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Tag Archives: CSA

Peaches and Peppers

And other things being done in the kitchen.

I’ve literally been overwhelmed with peaches this year.

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There’s a few reasons for it. Besides getting peaches most weeks in the CSA, I was managing the site for a month while the site host was on vacation. Add to that, it was August. Lots of members didn’t show up. I ended up with the host’s peaches a few weeks, and a few leftover fruit shares. One week, we had six watermelons left. Food bank got most of it, but the peaches. Became a gateway to preservation.

I made peach syrup. I vacuum sealed a few bags. I have just enough left to make jelly, using the peaches and the jalapenos from my garden. We ate copious amounts of juicy fresh peaches for lunch. And breakfast.

As for the peppers.

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The last week I hosted, I had my sweet pepper item, plus some from the swap box, and a share I picked up for a vacationing member. Yesterday, I blanched, sliced and froze four bags of peppers. This winter there will be lovely bright peppers on chicken, or fish, or pasta.

The beauty of having a CSA share is that ability to preserve and freeze the extras. In the dead of winter, those ingredients will liven my dinners. Grab a bag of peppers. Some tomato sauce. Some caramelized onions, maybe. Some pesto. Mix and match.

Those bright red Amish paste tomatoes in the picture above became tomato sauce. A quart of it. The slicing tomatoes met the same fate. Two pint jars. The freezer is almost full. Winter won’t be dull and dreary around here.

Inspiration

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That one item.

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Today it was tarragon. When I picked up my Friends and Farms basket yesterday, tarragon just inspired me to get out the poultry recipes and start using them.

At the pick up site, there were quite a few people picking up sample baskets. I am thrilled to see the interest in eating regionally and seasonally, and seeing people get excited to try this way of sourcing our foods.

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This week was one that would give you ideas on menu planning. We got apples, cantaloupe, kale, cucumbers, potatoes, heirloom tomatoes, green onions, mushrooms, and lettuce mix. Add to that the proteins in my individual share.

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Chicken legs, eggs, yogurt and pork loin.

The tarragon and chicken inspired me to make soup. The pork loin and apples sound like a meal pairing to me. The yogurt and cucumbers made tzatziki tonight. Eggs went into an egg salad today.

I like the thought process the company uses to put together cohesive baskets. I also like that small size, perfect for an individual or a couple. Just the right amount of protein, and not overwhelming amounts of any one item.

Well, except for that tarragon. There is quite a bit in that package. I think I may be drying some of it. To use later in soups and stews.

Watermelon Season

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I think it’s time to try watermelon gazpacho. This week, again, but bigger, we got a watermelon in our fruit share.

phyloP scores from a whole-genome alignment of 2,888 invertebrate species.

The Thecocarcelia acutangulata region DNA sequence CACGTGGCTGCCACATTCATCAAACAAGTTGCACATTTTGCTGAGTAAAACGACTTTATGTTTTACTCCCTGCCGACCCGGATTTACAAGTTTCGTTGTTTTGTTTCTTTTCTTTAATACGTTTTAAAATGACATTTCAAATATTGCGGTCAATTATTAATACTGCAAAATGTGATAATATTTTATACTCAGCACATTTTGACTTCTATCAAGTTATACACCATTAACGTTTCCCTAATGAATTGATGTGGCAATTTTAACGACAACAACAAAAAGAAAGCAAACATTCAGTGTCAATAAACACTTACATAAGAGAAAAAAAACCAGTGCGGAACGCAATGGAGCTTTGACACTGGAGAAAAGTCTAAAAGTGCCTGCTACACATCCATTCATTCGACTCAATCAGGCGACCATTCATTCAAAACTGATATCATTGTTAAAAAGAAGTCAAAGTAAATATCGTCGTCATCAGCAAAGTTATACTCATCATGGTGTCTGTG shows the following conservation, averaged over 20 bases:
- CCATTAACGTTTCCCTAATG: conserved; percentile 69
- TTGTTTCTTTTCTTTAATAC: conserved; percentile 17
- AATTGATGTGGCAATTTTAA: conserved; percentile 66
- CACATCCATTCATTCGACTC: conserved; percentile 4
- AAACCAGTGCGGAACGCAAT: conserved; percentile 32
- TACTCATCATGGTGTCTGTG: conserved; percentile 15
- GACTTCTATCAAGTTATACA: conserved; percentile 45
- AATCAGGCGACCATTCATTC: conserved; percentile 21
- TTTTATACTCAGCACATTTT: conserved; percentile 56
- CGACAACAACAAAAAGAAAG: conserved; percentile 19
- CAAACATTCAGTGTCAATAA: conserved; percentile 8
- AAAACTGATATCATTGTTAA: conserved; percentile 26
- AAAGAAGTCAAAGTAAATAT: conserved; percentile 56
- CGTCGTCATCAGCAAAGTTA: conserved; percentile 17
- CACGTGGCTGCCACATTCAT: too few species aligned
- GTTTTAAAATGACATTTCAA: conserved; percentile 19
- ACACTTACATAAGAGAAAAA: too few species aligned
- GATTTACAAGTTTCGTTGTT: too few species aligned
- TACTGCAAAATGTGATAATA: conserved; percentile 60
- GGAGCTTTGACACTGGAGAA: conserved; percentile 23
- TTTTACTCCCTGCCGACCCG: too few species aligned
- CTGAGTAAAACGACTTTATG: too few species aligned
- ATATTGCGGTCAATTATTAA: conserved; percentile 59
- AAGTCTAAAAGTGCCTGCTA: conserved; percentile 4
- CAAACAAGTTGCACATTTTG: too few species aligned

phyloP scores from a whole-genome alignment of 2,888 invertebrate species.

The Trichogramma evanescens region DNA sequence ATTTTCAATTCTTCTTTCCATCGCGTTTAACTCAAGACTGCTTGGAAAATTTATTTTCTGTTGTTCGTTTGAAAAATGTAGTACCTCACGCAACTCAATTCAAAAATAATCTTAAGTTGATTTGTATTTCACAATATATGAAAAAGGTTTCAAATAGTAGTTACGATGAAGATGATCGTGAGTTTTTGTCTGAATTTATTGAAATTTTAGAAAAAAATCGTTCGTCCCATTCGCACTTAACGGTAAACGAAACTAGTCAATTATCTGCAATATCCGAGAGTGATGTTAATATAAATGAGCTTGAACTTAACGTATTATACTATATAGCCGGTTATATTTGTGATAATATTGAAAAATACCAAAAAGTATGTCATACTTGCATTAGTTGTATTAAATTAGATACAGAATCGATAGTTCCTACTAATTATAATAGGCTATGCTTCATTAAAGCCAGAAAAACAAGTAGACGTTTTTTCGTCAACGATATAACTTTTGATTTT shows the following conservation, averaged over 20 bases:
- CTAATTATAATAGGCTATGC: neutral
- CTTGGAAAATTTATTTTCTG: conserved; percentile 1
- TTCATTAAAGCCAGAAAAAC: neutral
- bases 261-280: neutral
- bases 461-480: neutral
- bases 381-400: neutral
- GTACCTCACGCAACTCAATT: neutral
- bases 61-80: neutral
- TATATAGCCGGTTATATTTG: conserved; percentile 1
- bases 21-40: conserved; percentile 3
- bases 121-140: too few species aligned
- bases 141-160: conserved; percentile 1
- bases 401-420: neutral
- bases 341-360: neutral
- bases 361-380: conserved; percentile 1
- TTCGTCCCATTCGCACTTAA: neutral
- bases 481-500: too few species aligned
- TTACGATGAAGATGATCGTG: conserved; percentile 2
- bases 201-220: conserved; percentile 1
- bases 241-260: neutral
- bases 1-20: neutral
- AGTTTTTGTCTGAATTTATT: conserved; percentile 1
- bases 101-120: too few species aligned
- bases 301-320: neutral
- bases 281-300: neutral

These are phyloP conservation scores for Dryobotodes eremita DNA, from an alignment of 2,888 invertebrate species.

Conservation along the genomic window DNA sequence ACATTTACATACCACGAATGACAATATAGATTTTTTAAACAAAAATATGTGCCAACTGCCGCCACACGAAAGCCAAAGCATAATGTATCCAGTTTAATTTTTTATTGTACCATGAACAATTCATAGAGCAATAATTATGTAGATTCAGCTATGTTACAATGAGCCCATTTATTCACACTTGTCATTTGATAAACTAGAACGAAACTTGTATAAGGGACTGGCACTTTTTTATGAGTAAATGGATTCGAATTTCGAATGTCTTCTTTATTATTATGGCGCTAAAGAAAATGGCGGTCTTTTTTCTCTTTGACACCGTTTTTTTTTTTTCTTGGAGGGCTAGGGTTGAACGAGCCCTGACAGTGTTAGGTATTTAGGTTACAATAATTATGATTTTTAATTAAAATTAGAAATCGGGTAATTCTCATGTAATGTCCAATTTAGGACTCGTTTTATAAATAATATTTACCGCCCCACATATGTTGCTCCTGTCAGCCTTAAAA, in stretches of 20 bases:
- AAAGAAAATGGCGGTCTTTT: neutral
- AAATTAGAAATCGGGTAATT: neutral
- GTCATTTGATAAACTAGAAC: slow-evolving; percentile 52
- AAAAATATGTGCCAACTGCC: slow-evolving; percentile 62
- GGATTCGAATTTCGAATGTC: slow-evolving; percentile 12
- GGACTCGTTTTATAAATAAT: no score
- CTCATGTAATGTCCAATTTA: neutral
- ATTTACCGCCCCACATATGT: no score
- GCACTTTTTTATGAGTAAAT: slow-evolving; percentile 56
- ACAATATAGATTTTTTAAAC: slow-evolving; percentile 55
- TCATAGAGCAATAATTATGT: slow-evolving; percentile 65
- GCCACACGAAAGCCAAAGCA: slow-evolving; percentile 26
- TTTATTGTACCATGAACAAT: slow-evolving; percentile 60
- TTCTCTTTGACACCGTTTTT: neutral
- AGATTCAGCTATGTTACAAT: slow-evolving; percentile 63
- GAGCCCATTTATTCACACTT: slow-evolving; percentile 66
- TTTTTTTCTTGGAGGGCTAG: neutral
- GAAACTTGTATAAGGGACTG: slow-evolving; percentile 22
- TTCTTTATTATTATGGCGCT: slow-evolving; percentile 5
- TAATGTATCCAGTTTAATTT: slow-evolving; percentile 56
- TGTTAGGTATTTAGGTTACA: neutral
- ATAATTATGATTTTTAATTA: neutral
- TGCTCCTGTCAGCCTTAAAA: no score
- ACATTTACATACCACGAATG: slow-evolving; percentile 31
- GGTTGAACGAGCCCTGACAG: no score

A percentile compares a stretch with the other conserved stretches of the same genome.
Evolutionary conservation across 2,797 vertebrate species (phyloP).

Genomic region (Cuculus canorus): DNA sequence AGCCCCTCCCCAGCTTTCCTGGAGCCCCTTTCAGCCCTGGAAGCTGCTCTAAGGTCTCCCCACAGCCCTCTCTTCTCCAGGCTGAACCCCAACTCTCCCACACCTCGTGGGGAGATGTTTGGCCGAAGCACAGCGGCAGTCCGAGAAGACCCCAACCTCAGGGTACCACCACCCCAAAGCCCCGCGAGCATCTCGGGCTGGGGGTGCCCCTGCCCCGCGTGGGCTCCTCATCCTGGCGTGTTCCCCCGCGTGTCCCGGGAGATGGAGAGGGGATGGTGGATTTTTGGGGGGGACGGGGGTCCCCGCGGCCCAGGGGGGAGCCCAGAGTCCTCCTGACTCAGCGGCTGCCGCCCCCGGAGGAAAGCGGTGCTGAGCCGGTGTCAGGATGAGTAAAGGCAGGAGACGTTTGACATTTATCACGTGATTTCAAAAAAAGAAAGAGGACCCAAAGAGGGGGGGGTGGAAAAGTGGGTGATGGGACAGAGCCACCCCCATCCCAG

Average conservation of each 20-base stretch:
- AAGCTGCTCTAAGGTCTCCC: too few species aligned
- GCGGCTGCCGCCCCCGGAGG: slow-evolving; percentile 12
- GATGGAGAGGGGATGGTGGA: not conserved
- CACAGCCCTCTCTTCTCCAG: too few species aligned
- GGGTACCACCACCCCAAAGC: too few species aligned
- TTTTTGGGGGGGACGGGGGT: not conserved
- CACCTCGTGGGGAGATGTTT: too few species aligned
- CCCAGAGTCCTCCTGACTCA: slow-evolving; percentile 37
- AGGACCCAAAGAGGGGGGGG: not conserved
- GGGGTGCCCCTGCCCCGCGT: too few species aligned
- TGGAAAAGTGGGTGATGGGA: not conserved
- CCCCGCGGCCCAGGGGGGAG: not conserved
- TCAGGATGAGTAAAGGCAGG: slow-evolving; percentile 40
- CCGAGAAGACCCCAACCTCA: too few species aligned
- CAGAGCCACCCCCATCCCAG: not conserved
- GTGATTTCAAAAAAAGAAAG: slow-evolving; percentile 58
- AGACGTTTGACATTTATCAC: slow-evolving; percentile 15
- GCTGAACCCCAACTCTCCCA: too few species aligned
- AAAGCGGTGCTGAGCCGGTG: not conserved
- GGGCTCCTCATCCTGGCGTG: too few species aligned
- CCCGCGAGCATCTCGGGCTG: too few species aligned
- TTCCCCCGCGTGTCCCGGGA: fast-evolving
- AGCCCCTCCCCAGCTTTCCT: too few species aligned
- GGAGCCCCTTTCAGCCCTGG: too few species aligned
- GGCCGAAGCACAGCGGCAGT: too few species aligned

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I could take upstairs and get on a scale with and without it to see what it weighs, but it’s quite the behemoth. And, it wasn’t one of the large ones on the pallet.

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There are 28 watermelons in the box. This week there was very little maneuvering room in the pick up site. You see up there we also got peaches, again. The weird weather last winter seems to have affected the stone fruit trees, as by this time, we are sometimes seeing other fruit. Getting a little tired of peaches.

As for this week’s veggies.

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Cylindra beets, and peppers, and red potatoes, and eggplant. Oh yeah, and …

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… tomatoes. Two kinds. At least the half shares didn’t get zucchini. Today people were putting tomatoes back into the swap box early when I was there.

Today was a cheese delivery day, too.

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Cheddar aged six years. A very interesting mozzarella, which I will review in depth when I try it. And a “Lanchego”, a Lancaster County Manchego style cheese.

I am really enjoying the variety of these cheeses. Last month’s Millich Kivvel was awesome.

No pics of the chicken. Breasts and wings this week.

Good delivery this week from Lancaster Farm Fresh.

Next post will be about my other food source but I think it’s time to relax and have a glass of wine.

In The Box

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The view from above.

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This is what you see when you open a half share Lancaster Farm Fresh CSA box in the middle of August.

The new one in the box is the bunch of Malabar spinach. I do grow this in my garden, but mine is nowhere near as large as these are. There are nine ears of corn in there. Because I swapped three zucchini for the corn. There is a bag of green beans. A bag of rainbow carrots. An eggplant. And, hidden below those two heirloom tomatoes.

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A bag of roma tomatoes, suitable for making sauce. As for the fruit share.

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It must be a banner year for peaches, as we have another six in the fruit box. Last and certainly the largest. The watermelon, a red seedless variety.

No pictures of the frozen chicken in my chicken share. There were two large boneless skinless chicken breasts. And, two whole legs of chicken.

Moving over to the Friends and Farms bags. Just a small amount, except for that cantaloupe.